The Role of Medication in Spiritual Healing
For a long time, I struggled to understand the role of pharmaceutical medication on the path of spiritual healing. For me personally, I worked with medication for over a decade and a half before letting go of my daily usage of it. As such, I speak these words today both from personal experience as well as professional experience as a Medicine Woman.
I am not a doctor or clinical medical professional; I am simply sharing a perspective and it should not be taken as medical advice. My perspective is largely from a spiritual standpoint.
In truth, I believe medication isn’t something we should need, except we have collectively brought ourselves to a place where some people do. We have separated ourselves so far from the natural world and from ourselves that we need artificial or inorganic structures to help keep us from falling down in a place we simply can’t come back from.
Or do we? This is where I get stuck.
I frequently have conversations with friends and clients about what would happen if they came off their medication. We playfully inquire with a sense of curiosity and non-judgment because these questions need to be asked. The answer is often about how bad they would feel, how intense their anxiety would get, how they would lose sleep, etc. And I have to wonder– what if we need to feel those things? What if by suppressing all those things with medication we are only making those emotions bigger and harder to handle when it’s finally time to process them? That’s exactly what happens by the way. And eventually, we do need to process them. If we don’t, they turn into disease, illness, treatment-resistant conditions, and a general sense of hopelessness we can’t shake.
Let me start by sharing that everyone has an array of literal constructs in the astral world around them. We all have more than a few mind palaces (as Sherlock Holmes likes to describe them), villages, or towns that are constructed through our experiences and belief systems. We have basements full of shadows, doors that haven’t been opened yet, and lights that haven’t been turned on. Sometimes we have structures that look more like prisons than houses — something I see with people who have been in the military or raised with strict religion. This is one of the things that can also reveal itself to people in their dreams. When we keep revisiting the same house or other building during dream time, we know it’s one of our astral structures.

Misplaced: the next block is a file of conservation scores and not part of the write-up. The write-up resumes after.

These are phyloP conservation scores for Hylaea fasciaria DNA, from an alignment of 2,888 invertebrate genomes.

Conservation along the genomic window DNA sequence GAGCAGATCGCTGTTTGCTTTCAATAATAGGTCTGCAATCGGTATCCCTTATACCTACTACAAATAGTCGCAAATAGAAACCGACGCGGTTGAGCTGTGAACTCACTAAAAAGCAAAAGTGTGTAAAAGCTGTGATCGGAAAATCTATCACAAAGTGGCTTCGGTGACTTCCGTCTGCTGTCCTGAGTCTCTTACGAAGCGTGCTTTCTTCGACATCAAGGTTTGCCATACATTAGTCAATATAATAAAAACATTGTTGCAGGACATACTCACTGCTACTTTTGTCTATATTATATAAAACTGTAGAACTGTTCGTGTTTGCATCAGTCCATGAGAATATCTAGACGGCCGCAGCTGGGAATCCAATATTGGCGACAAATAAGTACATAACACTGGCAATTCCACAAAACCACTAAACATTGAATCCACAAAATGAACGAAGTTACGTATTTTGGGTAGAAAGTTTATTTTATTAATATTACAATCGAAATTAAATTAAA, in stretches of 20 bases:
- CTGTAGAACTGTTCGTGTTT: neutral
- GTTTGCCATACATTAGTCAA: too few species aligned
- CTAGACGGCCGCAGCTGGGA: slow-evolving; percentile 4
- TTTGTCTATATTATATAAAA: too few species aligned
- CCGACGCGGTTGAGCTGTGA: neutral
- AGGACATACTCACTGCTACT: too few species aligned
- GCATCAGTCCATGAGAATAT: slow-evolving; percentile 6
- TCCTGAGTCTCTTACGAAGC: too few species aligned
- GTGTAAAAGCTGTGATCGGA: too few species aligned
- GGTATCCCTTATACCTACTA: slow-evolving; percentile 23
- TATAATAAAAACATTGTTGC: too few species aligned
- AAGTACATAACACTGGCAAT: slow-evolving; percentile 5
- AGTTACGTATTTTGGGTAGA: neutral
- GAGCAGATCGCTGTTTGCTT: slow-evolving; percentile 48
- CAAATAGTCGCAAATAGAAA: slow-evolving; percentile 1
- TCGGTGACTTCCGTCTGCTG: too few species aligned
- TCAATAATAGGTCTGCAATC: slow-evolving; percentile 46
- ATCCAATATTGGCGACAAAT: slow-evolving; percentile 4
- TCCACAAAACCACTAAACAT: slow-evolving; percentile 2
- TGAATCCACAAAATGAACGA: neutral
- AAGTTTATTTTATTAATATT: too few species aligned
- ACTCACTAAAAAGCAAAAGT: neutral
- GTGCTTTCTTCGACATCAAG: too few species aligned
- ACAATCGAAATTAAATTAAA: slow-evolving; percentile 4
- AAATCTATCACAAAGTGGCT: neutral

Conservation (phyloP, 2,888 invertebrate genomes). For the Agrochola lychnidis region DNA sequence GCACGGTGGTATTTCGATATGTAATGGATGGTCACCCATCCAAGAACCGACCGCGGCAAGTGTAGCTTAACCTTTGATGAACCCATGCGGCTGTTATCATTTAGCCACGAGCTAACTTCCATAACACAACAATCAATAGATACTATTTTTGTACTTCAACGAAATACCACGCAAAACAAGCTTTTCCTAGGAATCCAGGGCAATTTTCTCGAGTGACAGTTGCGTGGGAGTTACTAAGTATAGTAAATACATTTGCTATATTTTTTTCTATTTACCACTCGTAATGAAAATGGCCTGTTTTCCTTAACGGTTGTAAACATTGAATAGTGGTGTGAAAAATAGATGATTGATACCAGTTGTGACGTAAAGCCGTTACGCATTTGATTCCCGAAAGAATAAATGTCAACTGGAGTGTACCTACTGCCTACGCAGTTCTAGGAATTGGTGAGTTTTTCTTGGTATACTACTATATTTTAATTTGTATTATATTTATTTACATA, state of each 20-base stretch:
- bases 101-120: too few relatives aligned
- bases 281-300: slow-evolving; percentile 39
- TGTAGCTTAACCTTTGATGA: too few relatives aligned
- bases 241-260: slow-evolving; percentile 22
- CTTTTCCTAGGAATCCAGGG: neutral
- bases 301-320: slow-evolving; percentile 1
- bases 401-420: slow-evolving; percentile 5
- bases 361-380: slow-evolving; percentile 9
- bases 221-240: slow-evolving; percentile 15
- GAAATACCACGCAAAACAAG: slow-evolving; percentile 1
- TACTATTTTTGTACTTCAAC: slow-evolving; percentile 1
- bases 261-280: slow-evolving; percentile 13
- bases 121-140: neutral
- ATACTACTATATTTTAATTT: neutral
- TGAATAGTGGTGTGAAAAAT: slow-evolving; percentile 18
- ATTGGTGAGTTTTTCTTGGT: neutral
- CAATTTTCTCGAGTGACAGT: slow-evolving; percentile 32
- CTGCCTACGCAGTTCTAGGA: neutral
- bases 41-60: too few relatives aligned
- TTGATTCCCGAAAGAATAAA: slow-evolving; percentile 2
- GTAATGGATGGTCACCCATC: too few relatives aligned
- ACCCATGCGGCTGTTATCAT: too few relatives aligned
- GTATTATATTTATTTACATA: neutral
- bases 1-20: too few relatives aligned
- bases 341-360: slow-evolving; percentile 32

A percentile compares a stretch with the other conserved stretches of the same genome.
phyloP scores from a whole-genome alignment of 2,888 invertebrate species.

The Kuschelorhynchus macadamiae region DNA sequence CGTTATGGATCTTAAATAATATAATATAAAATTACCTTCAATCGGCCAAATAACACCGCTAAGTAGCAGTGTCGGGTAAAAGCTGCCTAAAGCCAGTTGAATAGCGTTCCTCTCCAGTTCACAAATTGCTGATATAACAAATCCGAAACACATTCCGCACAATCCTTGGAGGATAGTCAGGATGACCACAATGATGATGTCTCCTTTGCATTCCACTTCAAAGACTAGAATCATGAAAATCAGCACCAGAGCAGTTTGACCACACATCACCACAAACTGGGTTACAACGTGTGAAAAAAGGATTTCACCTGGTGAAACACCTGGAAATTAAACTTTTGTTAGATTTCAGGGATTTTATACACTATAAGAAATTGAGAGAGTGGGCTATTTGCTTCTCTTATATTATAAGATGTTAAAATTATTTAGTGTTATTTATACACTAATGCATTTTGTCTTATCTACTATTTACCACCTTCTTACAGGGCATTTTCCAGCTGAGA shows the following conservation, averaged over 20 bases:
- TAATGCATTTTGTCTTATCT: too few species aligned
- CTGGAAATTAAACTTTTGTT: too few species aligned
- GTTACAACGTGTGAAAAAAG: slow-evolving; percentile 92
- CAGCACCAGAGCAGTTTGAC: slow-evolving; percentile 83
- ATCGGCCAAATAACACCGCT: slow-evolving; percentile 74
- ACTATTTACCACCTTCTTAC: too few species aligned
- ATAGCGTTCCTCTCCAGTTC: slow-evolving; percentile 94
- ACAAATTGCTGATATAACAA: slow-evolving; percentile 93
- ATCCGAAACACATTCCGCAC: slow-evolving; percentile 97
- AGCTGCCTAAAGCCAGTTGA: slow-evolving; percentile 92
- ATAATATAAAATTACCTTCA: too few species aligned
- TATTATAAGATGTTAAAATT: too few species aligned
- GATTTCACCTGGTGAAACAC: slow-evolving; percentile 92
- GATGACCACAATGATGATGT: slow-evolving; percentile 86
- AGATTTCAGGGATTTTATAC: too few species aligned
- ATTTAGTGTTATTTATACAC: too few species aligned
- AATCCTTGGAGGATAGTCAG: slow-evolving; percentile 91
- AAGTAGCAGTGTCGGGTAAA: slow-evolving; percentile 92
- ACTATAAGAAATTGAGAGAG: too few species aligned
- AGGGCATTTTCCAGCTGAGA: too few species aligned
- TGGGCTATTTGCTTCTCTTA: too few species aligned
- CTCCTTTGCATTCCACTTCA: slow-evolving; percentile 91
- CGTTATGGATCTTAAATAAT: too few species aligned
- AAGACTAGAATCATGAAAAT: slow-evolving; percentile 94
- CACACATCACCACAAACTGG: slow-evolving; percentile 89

As Shamanic practitioners, we often know that a person needs a soul retrieval when they keep dreaming of the house or yard where they grew up. Those places still exist in our astral space long after we have moved away when we have attachment there. Then we have other structures like malls, schools, hospitals, etc. and some of them are modeled after places we have seen or experienced in real life. They all have memories and beliefs stored in them, and sometimes they are places where we meet other beings while dreaming.
Ok, so what’s my point? My point is that those structures are there all the time, not just when we are dreaming. They are supporting your physical reality here and are connected to you.
When I see someone who is on medication, I see scaffolding and other bizarre structures on some of their astral buildings and sometimes I see it around certain parts of their body. Just like you would see scaffolding/propping on structures here in the 3D. In the astral space, the role of the scaffolding is to keep the person or structure propped up so that it doesn’t fall over. Sometimes it’s to keep it contained.
In extreme cases of medical intervention, I see it artificially keeping someone alive who should have passed on.
Now pause for a second, and ask yourself what would happen if we as humans propped up dilapidated houses and buildings instead of taking them down to rebuild? What if we filled buildings beyond their capacity and put clamps on them to keep them contained instead of expanding them through construction?
Here’s where medication comes into play. I know that sometimes we need the structure and all its scaffolding — it just feels like too much and we aren’t ready to have it destroyed yet. This is especially true with primary belief systems we constructed during childhood. It is also true when we aren’t in a safe space in our life to process the destruction. Such as if we don’t have stable housing or are in an emotionally unsafe relationship.
The nature of this reality really contributes to that issue as well. We don’t have community support or sympathy for hard times that we all go through in life. The average person can’t afford therapy or support while we gently deconstruct these structures. We are not taught to be compassionate and patient with those parts of ourselves who are scared and sensitive through those hard times.